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Still Moody on Turkey

All the investors I spoke to during my London investor trip two weeks ago were wondering how the Central Bank would respond to excessive capital flows, and whether credit rating agency Moody’s would follow in Fitch’s footsteps by upgrading Turkey to investment grade.

We will get partial answers to both questions this week. Tomorrow we have the Monetary Policy Committee rate-setting meeting, whereas Moody’s is holding its annual Turkey Credit Risk Conference on Wednesday.

This is the intro. to my latest Hurriyet Daily News (HDN) column, where I discuss what the Central Bank of Turkey will do at tomorrow’s rate-setting meeting, and whether the credit rating agency Moody’s will upgrade Turkey this week around its annual Turkey conference on Wednesday. You can read the whole thing at the HDN website, but I should give the executive summary for those who don’t have the time: I believe the Central Bank will not cut the floor of the interest rate corridor, but only the ceiling, while at the same time increasing Reserve Option Coefficients further. As for Moody’s, I don’t think a rating upgrade is likely this year, although I explain how easily they could justify one if need be. OK I admit, I am really bad salesman; I gave up all the column in two sentences, but just click on the damned thing even if you won’t read it; you’ll at least increase my popularity:)

As for an addendum, I explained the rationale for my calls in my latest post.  There are a couple of issues that weren’t mentioned in the column as well as there. As for the policy rate decision, an interesting issue is whether the lira is really overvalued or not. In a recent research note, Neil Shearing from Capital Economics looks at which EM currencies are overvalued by looking at deviation of the real effective exchange rate (REER) from its long-term trend as well as using Peterson Institute’s Fundamental Equilibrium Exchange Rate (FEER), which is ” the exchange rate that can be expected to sustain a current account surplus or deficit that matches the country’s underlying capital flows over the economic cycle”.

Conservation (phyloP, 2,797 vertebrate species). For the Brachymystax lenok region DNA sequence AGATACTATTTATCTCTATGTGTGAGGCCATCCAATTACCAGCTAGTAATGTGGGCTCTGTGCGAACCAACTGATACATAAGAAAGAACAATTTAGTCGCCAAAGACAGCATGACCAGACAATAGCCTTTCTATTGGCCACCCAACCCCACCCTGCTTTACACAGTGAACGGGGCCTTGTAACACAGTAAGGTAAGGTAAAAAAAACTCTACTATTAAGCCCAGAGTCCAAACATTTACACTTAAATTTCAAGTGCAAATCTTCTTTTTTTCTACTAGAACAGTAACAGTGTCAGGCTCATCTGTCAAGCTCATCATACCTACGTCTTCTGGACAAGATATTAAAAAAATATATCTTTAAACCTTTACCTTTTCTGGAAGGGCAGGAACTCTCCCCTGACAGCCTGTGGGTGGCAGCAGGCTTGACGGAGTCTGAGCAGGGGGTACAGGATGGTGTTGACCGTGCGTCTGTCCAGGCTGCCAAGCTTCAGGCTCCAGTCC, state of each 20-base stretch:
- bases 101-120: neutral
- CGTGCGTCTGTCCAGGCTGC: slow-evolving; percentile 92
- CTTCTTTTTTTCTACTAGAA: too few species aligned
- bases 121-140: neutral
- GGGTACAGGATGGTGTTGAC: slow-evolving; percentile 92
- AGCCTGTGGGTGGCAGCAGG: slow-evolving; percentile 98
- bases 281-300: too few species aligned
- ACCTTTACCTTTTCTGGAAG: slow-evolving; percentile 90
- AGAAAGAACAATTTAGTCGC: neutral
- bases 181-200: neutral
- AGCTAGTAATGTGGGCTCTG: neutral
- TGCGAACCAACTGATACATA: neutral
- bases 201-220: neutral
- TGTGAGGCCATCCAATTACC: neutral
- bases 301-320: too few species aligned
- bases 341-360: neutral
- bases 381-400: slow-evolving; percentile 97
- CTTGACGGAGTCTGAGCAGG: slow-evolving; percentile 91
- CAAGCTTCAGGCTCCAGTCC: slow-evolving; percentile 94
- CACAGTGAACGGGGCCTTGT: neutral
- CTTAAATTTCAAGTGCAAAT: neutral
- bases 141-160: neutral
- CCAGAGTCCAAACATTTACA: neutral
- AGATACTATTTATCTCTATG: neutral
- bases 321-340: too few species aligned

Turkey does not look that overvalued in terms of REER devaition from trend, but it is by far the most overvalued currency when you use FEER- that is normal because the country has a huge current account deficit. Anyway, Neil concludes that the Turkey, along with Russia, Brazil, Egypt and Venezuela, has one of the most overvalued currencies, where Asian currencies, including the Chinese renminbi, are undervalued.

As for Moody’s, one fact I failed to mention is that the agency already upgraded Turkey in June, so another upgrade so soon is unlikely.

To sum up: here are all the points I made in the blog and in my column about the rate meeting and Moody’s,

Rate-cut in the floor

Against (my call):

  • The lira depreciated around 2 percent since the Governor’s speech, as the Governor managed to talk the lira down. He succeeded, and so no need to cut. Besides, the lira is further away from the threshold 120 level as before (see graph below)
  • The global environment makes a cut less likely. The Central Bank made this mistake in August 2011 by cutting in the middle of the EU crisis, so they have presumably learned their lesson.

For:

  • The Central Bank has undertaken risky bets before, i.e. in August 2011 (see above).
  • The Bank has preferred to signal its moves ahead, so maybe Basci was simply saying they would cut the floor.
  • Fiscal cliff temporary, and Turkey looks to be getting lots of capital inflows in that world, so why wait?

Moody’s Upgrade Before the end of the year

Against (my call):

  • The rating agency already upgraded in June 2012. Another upgrade so soon is unlikely.
  • Analogies to Fitch, which announced a conference in Istanbul and then upgraded 3 days before the conference, are inappropriate because the Moody’s conference was originally announced during the summer.
  • They said they would “consider upgrading Turkey’s rating if the government made further progress in lowering its external vulnerabilities by structurally reducing its current account deficit, increasing foreign exchange reserves or reducing the private sector’s external borrowing”. None of these conditions is met.

For:

  • The rating agency could claim the decline in the deficit (although it is not structural) and the increase in reserves (although it is because of the rise in banks’ deposits at the Central Bank as a result of ROCs) as proof that two of its conditions have been met.

With Moody’s, it is also important to note that markets have been very moody with the rating agency. Moody’s has basically been saying the same thing about the Turkish economy for the past couple of months. So there is really no reason for you to have changed your mind at all if you thought Turkey would/would not be upgraded. But markets have swung wildly on Moody’s expectations of upgrade/no upgrade recently…

My final say is that it is a really close call with the Central Bank, not such a close one with Moody’s- i.e. I am much more comfortable with my Moody’s call than the rate one. We’ll see tomorrow if I am right on the latter, but I expect a rise in the ultra-low bond rates (see graph above) if I am…

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Dan Steinbock

Dr Dan Steinbock is a recognized expert of the multipolar world. He focuses on international business, international relations, investment and risk among the major advanced economies (G7) and large emerging economies (BRICS and beyond). In addition to his advisory activities (www.differencegroup.net), he is affiliated with major US universities as well as international think-tanks, such as India China and America Institute (USA), Shanghai Institutes for International Studies (China) and EU Center (Singapore).

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